Bobcat attacks teen, rips jacket and more
Patrick Reihl wasn’t too happy with the thanks he got for doing his chores Saturday night. It wasn’t a raise in his allowance or a later curfew. No, he did his chores and got attacked by a bobcat.
It happened when he was taking out the trash, in the backyard near the family’s deck.
“(It) came from the woods at the bottom of the hill, and it jumped on me,” the 14-year-old said. “And it got me to the ground and was clawing me.”
The teenager managed to get the better of the bobcat, which he said was about three feet high, by punching it repeatedly. Bobcats can weigh up to 40 pounds.
“That thing was all muscle,” he said. “It was right in front of my face trying to bite my neck. I just kept punching it.”
But once it got off Patrick and he was able to stand up, the bobcat went after him again, tearing at his clothes. The cat made a lunge at him, but hit a broken washing machine sitting underneath the deck.
"I knew there was a good reason I hadn’t taken that thing to the dump yet,” Tony Reihl, Patrick’s father, said.
Patrick took that opportunity to kick the bobcat in the eye. The animal then scampered back into the woods.
“I was scared, but I wasn’t panicking,” Patrick said. “I was just trying to think of what to do next.”
He spent the rest of the night home nursing the scratches to his legs and then went to The William W. Backus Hospital on Sunday for a series of rabies shots.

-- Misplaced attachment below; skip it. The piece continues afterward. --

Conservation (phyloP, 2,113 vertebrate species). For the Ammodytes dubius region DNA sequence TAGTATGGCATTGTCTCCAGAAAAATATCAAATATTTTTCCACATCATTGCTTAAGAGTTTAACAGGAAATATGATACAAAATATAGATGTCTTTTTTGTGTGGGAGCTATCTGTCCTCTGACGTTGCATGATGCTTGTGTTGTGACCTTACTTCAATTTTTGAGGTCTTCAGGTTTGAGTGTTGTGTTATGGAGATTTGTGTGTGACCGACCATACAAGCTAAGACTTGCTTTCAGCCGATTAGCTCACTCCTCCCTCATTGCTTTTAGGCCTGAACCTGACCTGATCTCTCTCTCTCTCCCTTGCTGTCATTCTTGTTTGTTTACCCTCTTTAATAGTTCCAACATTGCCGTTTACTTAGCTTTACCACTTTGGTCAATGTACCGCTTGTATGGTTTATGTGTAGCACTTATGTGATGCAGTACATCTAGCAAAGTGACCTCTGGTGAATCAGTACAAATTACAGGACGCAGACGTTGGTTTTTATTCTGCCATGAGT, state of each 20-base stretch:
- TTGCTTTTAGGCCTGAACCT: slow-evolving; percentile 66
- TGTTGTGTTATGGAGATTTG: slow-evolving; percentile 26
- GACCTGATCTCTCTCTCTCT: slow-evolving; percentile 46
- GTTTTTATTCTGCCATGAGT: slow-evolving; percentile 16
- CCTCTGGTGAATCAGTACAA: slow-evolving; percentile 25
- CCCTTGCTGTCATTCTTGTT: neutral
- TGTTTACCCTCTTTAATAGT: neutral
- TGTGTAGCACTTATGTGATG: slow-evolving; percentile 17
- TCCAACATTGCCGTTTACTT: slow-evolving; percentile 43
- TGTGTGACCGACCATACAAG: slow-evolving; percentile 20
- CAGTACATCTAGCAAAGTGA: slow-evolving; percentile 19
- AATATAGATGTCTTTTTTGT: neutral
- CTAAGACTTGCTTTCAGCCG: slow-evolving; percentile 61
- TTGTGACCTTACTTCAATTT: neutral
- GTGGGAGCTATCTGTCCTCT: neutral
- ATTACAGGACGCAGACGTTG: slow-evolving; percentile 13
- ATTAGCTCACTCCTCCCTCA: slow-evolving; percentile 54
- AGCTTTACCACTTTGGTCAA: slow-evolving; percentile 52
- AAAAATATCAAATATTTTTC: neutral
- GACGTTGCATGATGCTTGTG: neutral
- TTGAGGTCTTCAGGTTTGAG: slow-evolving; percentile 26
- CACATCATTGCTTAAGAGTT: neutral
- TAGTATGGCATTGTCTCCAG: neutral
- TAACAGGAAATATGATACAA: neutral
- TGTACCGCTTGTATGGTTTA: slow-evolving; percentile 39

Dennis Schain, spokesman for the Connecticut Department of Environmental Protection, said even though officials hadn’t located the bobcat as of Sunday evening, Patrick’s scratches and description were consistent with that of a bobcat. Schain believes it was rabid, though, because the animals don’t normally exhibit that type of behavior.
“It’s certainly unusual,” he said. “We think it was a bobcat and it has rabies. But just because it was a bobcat doesn’t necessarily mean there’s a lot of other bobcats with rabies out there.”
Schain said if the department doesn’t locate the bobcat within the next several days, it will die from rabies soon.
Living in a rural area, the Reihls understand animals come with the territory, but they’re worried about an incident like this happening again.
“This isn’t a raccoon, this is an animal that ran 50 yards to a five-foot-eight, 120-pound kid,” Tony Reihl said. “If this is a 5-year-old out in the backyard, that’s a concern.”
The Reihls would like the state to take some sort of action to prevent another attack happening, but they know the state can only do so much. They’re not too deterred from their quiet setting, either.
“We like it here, it’s nice,” Tony Reihl said. “Except for the bobcats.”
Reach Dustin Racioppi at 860-774-5588 or firstname.lastname@example.org